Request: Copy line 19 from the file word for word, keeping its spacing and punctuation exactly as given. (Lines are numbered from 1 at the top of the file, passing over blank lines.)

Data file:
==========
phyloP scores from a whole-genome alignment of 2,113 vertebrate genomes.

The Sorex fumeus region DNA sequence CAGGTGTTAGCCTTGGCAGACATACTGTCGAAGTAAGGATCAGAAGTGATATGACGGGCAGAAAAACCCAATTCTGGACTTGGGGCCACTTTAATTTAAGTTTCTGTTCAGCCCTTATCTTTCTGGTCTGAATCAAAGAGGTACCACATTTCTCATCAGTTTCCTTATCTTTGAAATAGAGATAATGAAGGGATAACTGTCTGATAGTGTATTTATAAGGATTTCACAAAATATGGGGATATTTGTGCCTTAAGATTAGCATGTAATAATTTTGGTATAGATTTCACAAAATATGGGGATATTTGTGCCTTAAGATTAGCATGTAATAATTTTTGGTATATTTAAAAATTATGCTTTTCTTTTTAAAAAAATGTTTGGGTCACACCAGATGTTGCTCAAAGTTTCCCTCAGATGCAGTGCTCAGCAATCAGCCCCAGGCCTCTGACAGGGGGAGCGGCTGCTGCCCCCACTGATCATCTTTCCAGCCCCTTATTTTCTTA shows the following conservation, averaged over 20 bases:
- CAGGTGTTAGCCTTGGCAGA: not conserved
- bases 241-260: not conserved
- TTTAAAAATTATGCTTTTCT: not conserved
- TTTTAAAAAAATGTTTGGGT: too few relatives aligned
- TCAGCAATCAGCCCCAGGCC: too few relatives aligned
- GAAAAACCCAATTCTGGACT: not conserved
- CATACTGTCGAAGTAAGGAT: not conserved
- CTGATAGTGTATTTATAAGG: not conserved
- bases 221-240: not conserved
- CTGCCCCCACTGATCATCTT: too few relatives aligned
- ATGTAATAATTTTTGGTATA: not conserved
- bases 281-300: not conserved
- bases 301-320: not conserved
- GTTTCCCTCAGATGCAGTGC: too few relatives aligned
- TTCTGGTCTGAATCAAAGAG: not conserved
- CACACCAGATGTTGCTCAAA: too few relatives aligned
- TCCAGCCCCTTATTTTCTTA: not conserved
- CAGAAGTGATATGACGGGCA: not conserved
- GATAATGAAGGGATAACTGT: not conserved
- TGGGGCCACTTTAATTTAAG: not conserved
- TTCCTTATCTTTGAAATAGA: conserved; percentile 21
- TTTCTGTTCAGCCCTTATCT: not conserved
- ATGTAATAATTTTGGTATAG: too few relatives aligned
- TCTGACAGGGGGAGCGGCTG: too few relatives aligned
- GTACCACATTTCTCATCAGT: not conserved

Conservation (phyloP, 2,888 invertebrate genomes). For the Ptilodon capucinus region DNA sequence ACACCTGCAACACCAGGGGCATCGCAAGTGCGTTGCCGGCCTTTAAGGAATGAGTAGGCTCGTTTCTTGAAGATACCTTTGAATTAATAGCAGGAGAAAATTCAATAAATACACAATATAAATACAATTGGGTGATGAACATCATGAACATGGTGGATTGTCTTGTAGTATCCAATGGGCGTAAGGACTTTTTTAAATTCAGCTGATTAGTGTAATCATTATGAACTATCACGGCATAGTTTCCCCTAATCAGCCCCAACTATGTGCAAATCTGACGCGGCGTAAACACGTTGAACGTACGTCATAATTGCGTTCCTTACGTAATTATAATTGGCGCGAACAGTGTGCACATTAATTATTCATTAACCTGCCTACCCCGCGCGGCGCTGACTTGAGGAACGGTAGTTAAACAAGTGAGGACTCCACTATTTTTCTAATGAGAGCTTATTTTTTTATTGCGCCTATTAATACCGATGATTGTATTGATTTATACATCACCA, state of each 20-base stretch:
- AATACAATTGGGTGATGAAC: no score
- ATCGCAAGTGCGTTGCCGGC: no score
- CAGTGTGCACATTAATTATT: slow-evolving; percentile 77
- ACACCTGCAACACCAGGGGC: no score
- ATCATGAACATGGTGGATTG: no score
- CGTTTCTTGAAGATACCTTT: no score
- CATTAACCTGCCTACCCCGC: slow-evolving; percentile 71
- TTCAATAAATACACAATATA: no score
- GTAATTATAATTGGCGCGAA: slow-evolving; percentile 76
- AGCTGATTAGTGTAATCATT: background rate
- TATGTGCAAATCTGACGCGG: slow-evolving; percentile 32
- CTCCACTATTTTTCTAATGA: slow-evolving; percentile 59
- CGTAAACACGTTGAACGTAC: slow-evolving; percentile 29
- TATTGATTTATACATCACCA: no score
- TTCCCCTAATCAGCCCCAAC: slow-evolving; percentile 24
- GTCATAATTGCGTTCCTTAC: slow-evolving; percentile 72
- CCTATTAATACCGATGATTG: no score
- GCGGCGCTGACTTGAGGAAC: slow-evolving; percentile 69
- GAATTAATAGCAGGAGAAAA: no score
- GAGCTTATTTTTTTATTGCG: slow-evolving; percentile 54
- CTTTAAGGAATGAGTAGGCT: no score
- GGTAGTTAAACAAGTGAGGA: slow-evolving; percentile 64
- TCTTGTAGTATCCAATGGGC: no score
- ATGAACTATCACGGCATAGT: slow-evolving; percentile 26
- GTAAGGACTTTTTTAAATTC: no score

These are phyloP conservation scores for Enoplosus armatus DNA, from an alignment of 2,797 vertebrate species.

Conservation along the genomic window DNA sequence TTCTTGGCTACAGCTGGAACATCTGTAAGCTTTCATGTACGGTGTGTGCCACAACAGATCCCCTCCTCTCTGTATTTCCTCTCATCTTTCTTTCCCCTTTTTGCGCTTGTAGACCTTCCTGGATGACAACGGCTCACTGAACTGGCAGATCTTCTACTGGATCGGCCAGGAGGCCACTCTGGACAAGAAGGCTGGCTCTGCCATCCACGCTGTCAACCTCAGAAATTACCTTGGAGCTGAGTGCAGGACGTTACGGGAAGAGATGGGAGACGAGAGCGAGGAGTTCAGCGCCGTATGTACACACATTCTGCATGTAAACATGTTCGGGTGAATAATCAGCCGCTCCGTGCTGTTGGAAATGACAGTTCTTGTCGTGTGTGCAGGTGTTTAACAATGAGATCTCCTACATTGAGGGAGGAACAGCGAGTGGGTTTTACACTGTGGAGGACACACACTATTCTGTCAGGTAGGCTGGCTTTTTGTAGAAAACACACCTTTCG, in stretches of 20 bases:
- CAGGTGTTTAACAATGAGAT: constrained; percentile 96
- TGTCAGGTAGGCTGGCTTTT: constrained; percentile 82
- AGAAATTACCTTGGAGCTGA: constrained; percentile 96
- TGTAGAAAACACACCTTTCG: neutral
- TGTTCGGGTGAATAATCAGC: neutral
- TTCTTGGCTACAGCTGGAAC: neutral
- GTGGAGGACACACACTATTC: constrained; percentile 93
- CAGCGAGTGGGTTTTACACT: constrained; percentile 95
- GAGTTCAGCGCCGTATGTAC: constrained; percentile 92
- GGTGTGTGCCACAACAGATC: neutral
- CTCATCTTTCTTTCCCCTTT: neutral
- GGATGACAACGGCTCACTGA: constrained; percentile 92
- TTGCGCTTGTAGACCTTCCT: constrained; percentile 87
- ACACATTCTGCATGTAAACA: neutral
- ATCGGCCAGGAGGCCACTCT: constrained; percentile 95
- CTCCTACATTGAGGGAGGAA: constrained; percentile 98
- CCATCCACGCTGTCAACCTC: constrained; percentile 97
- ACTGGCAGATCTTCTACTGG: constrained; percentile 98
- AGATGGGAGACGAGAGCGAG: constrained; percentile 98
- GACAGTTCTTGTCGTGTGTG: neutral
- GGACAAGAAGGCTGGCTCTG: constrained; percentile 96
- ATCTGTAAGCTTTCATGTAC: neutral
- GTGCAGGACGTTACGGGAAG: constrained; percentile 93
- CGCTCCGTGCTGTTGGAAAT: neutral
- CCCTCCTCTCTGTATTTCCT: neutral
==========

- TCCAGCCCCTTATTTTCTTA: not conserved